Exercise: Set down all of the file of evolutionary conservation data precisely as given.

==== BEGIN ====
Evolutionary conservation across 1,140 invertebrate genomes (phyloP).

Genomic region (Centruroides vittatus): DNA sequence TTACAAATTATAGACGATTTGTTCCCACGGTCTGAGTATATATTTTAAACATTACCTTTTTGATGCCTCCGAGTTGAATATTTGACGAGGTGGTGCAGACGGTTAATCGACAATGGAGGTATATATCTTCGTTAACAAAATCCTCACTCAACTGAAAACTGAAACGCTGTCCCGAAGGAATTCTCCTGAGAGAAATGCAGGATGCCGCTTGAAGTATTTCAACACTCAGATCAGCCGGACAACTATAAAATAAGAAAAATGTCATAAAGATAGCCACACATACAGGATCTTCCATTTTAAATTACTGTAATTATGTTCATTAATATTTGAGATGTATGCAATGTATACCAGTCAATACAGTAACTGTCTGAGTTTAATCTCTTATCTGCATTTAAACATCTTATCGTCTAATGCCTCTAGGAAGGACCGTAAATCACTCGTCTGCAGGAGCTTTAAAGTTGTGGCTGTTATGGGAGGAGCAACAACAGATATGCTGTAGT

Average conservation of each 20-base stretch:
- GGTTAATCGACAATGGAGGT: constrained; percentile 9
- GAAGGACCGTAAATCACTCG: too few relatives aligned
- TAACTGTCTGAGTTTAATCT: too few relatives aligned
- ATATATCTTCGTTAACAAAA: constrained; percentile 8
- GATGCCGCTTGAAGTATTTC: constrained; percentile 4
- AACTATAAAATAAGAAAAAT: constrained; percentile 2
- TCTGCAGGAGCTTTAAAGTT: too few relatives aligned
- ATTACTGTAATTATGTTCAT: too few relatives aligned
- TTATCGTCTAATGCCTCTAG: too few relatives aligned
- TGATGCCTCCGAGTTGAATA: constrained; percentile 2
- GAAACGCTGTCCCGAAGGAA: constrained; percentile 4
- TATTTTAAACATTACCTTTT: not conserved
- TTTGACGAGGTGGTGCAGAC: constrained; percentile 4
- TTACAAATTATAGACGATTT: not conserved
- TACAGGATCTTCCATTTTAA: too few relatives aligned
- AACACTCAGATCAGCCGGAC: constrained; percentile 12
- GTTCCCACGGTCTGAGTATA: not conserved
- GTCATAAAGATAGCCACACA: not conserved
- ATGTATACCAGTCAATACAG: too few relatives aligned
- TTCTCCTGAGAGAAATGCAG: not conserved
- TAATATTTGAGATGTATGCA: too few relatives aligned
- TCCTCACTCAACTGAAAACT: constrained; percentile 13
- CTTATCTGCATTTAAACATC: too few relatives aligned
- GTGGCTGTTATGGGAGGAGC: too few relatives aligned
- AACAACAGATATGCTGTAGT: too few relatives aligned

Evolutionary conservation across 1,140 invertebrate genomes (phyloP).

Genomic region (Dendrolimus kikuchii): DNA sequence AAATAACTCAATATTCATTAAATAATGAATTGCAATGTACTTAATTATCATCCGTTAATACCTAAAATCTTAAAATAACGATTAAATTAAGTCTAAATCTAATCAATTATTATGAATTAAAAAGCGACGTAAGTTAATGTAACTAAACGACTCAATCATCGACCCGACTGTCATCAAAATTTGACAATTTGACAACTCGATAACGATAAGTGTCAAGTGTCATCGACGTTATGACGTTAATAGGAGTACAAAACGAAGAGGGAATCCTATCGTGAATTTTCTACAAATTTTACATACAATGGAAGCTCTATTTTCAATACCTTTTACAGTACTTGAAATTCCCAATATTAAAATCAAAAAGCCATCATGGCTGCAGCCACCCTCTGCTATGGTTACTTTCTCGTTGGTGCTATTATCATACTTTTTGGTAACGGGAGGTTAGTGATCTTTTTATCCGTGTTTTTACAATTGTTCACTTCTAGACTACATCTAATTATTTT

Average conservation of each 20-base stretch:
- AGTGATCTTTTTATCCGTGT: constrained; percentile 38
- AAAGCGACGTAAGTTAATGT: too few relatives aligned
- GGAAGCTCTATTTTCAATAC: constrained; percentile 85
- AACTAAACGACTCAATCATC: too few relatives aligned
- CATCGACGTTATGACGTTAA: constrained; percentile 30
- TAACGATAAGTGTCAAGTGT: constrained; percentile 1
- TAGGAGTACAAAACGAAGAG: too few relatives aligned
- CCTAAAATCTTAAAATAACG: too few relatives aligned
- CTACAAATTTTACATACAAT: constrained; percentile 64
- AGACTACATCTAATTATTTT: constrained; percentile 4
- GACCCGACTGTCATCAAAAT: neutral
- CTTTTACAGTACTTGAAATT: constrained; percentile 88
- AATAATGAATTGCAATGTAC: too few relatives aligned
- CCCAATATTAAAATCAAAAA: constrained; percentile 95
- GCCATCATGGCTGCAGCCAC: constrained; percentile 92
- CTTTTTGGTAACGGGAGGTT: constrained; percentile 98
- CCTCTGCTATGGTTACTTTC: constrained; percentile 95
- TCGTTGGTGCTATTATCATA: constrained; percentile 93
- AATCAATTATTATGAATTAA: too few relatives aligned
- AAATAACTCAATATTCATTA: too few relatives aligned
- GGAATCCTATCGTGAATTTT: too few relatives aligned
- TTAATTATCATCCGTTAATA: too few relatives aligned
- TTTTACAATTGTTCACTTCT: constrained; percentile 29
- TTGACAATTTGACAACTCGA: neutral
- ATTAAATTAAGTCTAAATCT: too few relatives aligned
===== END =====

Evolutionary conservation across 1,140 invertebrate genomes (phyloP).

Genomic region (Centruroides vittatus): DNA sequence TTACAAATTATAGACGATTTGTTCCCACGGTCTGAGTATATATTTTAAACATTACCTTTTTGATGCCTCCGAGTTGAATATTTGACGAGGTGGTGCAGACGGTTAATCGACAATGGAGGTATATATCTTCGTTAACAAAATCCTCACTCAACTGAAAACTGAAACGCTGTCCCGAAGGAATTCTCCTGAGAGAAATGCAGGATGCCGCTTGAAGTATTTCAACACTCAGATCAGCCGGACAACTATAAAATAAGAAAAATGTCATAAAGATAGCCACACATACAGGATCTTCCATTTTAAATTACTGTAATTATGTTCATTAATATTTGAGATGTATGCAATGTATACCAGTCAATACAGTAACTGTCTGAGTTTAATCTCTTATCTGCATTTAAACATCTTATCGTCTAATGCCTCTAGGAAGGACCGTAAATCACTCGTCTGCAGGAGCTTTAAAGTTGTGGCTGTTATGGGAGGAGCAACAACAGATATGCTGTAGT

Average conservation of each 20-base stretch:
- GGTTAATCGACAATGGAGGT: constrained; percentile 9
- GAAGGACCGTAAATCACTCG: too few relatives aligned
- TAACTGTCTGAGTTTAATCT: too few relatives aligned
- ATATATCTTCGTTAACAAAA: constrained; percentile 8
- GATGCCGCTTGAAGTATTTC: constrained; percentile 4
- AACTATAAAATAAGAAAAAT: constrained; percentile 2
- TCTGCAGGAGCTTTAAAGTT: too few relatives aligned
- ATTACTGTAATTATGTTCAT: too few relatives aligned
- TTATCGTCTAATGCCTCTAG: too few relatives aligned
- TGATGCCTCCGAGTTGAATA: constrained; percentile 2
- GAAACGCTGTCCCGAAGGAA: constrained; percentile 4
- TATTTTAAACATTACCTTTT: not conserved
- TTTGACGAGGTGGTGCAGAC: constrained; percentile 4
- TTACAAATTATAGACGATTT: not conserved
- TACAGGATCTTCCATTTTAA: too few relatives aligned
- AACACTCAGATCAGCCGGAC: constrained; percentile 12
- GTTCCCACGGTCTGAGTATA: not conserved
- GTCATAAAGATAGCCACACA: not conserved
- ATGTATACCAGTCAATACAG: too few relatives aligned
- TTCTCCTGAGAGAAATGCAG: not conserved
- TAATATTTGAGATGTATGCA: too few relatives aligned
- TCCTCACTCAACTGAAAACT: constrained; percentile 13
- CTTATCTGCATTTAAACATC: too few relatives aligned
- GTGGCTGTTATGGGAGGAGC: too few relatives aligned
- AACAACAGATATGCTGTAGT: too few relatives aligned

Evolutionary conservation across 1,140 invertebrate genomes (phyloP).

Genomic region (Dendrolimus kikuchii): DNA sequence AAATAACTCAATATTCATTAAATAATGAATTGCAATGTACTTAATTATCATCCGTTAATACCTAAAATCTTAAAATAACGATTAAATTAAGTCTAAATCTAATCAATTATTATGAATTAAAAAGCGACGTAAGTTAATGTAACTAAACGACTCAATCATCGACCCGACTGTCATCAAAATTTGACAATTTGACAACTCGATAACGATAAGTGTCAAGTGTCATCGACGTTATGACGTTAATAGGAGTACAAAACGAAGAGGGAATCCTATCGTGAATTTTCTACAAATTTTACATACAATGGAAGCTCTATTTTCAATACCTTTTACAGTACTTGAAATTCCCAATATTAAAATCAAAAAGCCATCATGGCTGCAGCCACCCTCTGCTATGGTTACTTTCTCGTTGGTGCTATTATCATACTTTTTGGTAACGGGAGGTTAGTGATCTTTTTATCCGTGTTTTTACAATTGTTCACTTCTAGACTACATCTAATTATTTT

Average conservation of each 20-base stretch:
- AGTGATCTTTTTATCCGTGT: constrained; percentile 38
- AAAGCGACGTAAGTTAATGT: too few relatives aligned
- GGAAGCTCTATTTTCAATAC: constrained; percentile 85
- AACTAAACGACTCAATCATC: too few relatives aligned
- CATCGACGTTATGACGTTAA: constrained; percentile 30
- TAACGATAAGTGTCAAGTGT: constrained; percentile 1
- TAGGAGTACAAAACGAAGAG: too few relatives aligned
- CCTAAAATCTTAAAATAACG: too few relatives aligned
- CTACAAATTTTACATACAAT: constrained; percentile 64
- AGACTACATCTAATTATTTT: constrained; percentile 4
- GACCCGACTGTCATCAAAAT: neutral
- CTTTTACAGTACTTGAAATT: constrained; percentile 88
- AATAATGAATTGCAATGTAC: too few relatives aligned
- CCCAATATTAAAATCAAAAA: constrained; percentile 95
- GCCATCATGGCTGCAGCCAC: constrained; percentile 92
- CTTTTTGGTAACGGGAGGTT: constrained; percentile 98
- CCTCTGCTATGGTTACTTTC: constrained; percentile 95
- TCGTTGGTGCTATTATCATA: constrained; percentile 93
- AATCAATTATTATGAATTAA: too few relatives aligned
- AAATAACTCAATATTCATTA: too few relatives aligned
- GGAATCCTATCGTGAATTTT: too few relatives aligned
- TTAATTATCATCCGTTAATA: too few relatives aligned
- TTTTACAATTGTTCACTTCT: constrained; percentile 29
- TTGACAATTTGACAACTCGA: neutral
- ATTAAATTAAGTCTAAATCT: too few relatives aligned